Smart­phone style hits cat­walk at J.W. An­der­son show

China Daily (Hong Kong) - - TREND - By EDOUARD GUIHAIRE in Lon­don Agence France-Presse

An in­escapable fea­ture of mod­ern life, the in­stantly rec­og­niz­able mo­tifs of mo­bile phone ap­pli­ca­tions in­spired Bri­tish de­signer Jonathan An­der­son’s Lon­don Fash­ion Week show last Sun­day, with his brash em­broi­dered cre­ations lighting up the cat­walk.

An­der­son, whose dar­ing col­lec­tions have earned him a rep­u­ta­tion as one of the ris­ing stars of the fash­ion in­dus­try, pre­sented the au­tum­n­win­ter 2017 col­lec­tion by his own la­bel, J.W. An­der­son, us­ing the col­or­ful square lo­gos that fill up smart­phone screens around the world as a muse.

To the sound of throb­bing elec­tro mu­sic, the mod­els pa­raded on the cat­walk sport­ing blocks of brightly em­broi­dered and cro­cheted pat­terns on sweaters, wide scarves, shoes and back­packs.

Fash­ion­istas, jour­nal­ists and VIPs lined the cat­walk, look­ing on with amuse­ment as some mod­els lost their way on the makeshift run­ways that snaked through a red­brick mil­i­tary build­ing.

“It kind of looks like an iPhone, it looks like apps,” the 32-year-old de­signer, who is also artis­tic di­rec­tor of the Span­ish leather goods brand Loewe — part of the LVMH group — told jour­nal­ists af­ter the show.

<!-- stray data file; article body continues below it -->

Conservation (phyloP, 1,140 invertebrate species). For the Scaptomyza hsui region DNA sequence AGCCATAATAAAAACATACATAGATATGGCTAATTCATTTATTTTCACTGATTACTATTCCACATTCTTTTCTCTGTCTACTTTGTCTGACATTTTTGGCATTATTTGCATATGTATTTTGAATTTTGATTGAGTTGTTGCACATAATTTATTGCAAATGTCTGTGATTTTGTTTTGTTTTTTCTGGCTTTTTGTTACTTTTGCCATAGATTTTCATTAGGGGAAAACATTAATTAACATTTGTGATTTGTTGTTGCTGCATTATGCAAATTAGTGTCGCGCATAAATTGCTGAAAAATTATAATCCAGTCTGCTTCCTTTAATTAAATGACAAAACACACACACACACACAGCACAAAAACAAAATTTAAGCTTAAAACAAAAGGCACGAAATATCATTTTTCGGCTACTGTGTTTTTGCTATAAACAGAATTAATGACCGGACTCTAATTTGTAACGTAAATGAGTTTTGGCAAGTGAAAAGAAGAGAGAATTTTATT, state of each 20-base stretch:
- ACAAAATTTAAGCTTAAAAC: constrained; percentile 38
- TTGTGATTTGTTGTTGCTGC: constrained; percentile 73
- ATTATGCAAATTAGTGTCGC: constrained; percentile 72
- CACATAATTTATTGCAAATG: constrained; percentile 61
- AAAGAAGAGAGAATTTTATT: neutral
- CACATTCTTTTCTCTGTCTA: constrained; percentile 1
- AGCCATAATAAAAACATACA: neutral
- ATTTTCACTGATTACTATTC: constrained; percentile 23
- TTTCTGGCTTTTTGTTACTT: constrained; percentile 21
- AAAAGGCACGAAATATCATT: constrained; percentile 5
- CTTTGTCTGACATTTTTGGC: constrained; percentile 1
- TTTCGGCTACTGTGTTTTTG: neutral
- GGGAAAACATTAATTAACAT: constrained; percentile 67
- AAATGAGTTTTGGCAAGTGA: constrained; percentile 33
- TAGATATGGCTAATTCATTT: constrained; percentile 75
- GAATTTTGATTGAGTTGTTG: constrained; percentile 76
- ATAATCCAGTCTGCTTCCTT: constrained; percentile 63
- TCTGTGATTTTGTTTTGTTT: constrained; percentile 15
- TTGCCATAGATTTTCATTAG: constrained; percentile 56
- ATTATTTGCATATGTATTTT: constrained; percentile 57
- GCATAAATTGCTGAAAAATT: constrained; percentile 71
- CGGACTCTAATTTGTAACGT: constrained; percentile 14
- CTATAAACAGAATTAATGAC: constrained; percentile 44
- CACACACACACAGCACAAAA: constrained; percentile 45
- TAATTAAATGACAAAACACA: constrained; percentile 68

The de­signer, son of for­mer rugby in­ter­na­tional Wil­lie An­der­son, also pre­sented thick woolly coats with XXL sleeves that concealed the hands and tum­bled down to the mid-thigh.

An­der­son ad­mit­ted that their length ren­dered them “non­func­tional”, jok­ing that they were “not good for eat­ing a din­ner like spaghetti Bolog­nese”.

Al­though draw­ing in­spi­ra­tion from cut­ting-edge tech­nol­ogy, the col­lec­tion also bor­rowed from his­tory with prints re­call­ing me­dieval fres­cos dec­o­rat­ing a cozy suit, paired with puf­fer pants.

The col­lec­tion was de­signed to in­spire a feel­ing of com­fort with its gen­er­ous, “pro­tec­tive” shapes, said An­der­son, epit­o­mized by the long shirts evok­ing the tra­di­tional shal­war kameez out­fits worn in South Asia.

Later on Sun­day fash­ion trio Si­b­ling pre­sented their au­tumn-win­ter col­lec­tion, tak­ing in­spi­ra­tion from the mo­saics of Span­ish mod­ernist ar­chi­tect An­toni Gaudi to cre­ate a funky and dy­namic wardrobe.

The Bri­tish de­sign­ers played with ge­om­e­try to cre­ate pat­terned wool tu­nics and heavy pullovers, matched with equally-bold shorts and socks.

Si­b­ling took ad­van­tage of Fash­ion Week to also present their women’s col­lec­tion, con­tin­u­ing the fo­cus on blues and reds while draw­ing on tribal mo­tifs and bright patch­work.

Men’s Fash­ion Week ended on Mon­day, when the in­dus­try packed its suit­cases for Mi­lan, Paris and then New York.

Male fash­ion sales in Bri­tain for 2016 are ex­pected to record a 4.4 per­cent in­crease to $18 bil­lion.

presents cre­ations at the J.W. An­der­son cat­walk show dur­ing Lon­don Fash­ion Week Men’s 2017.

PHO­TOS BY NEIL HALL / REUTERS

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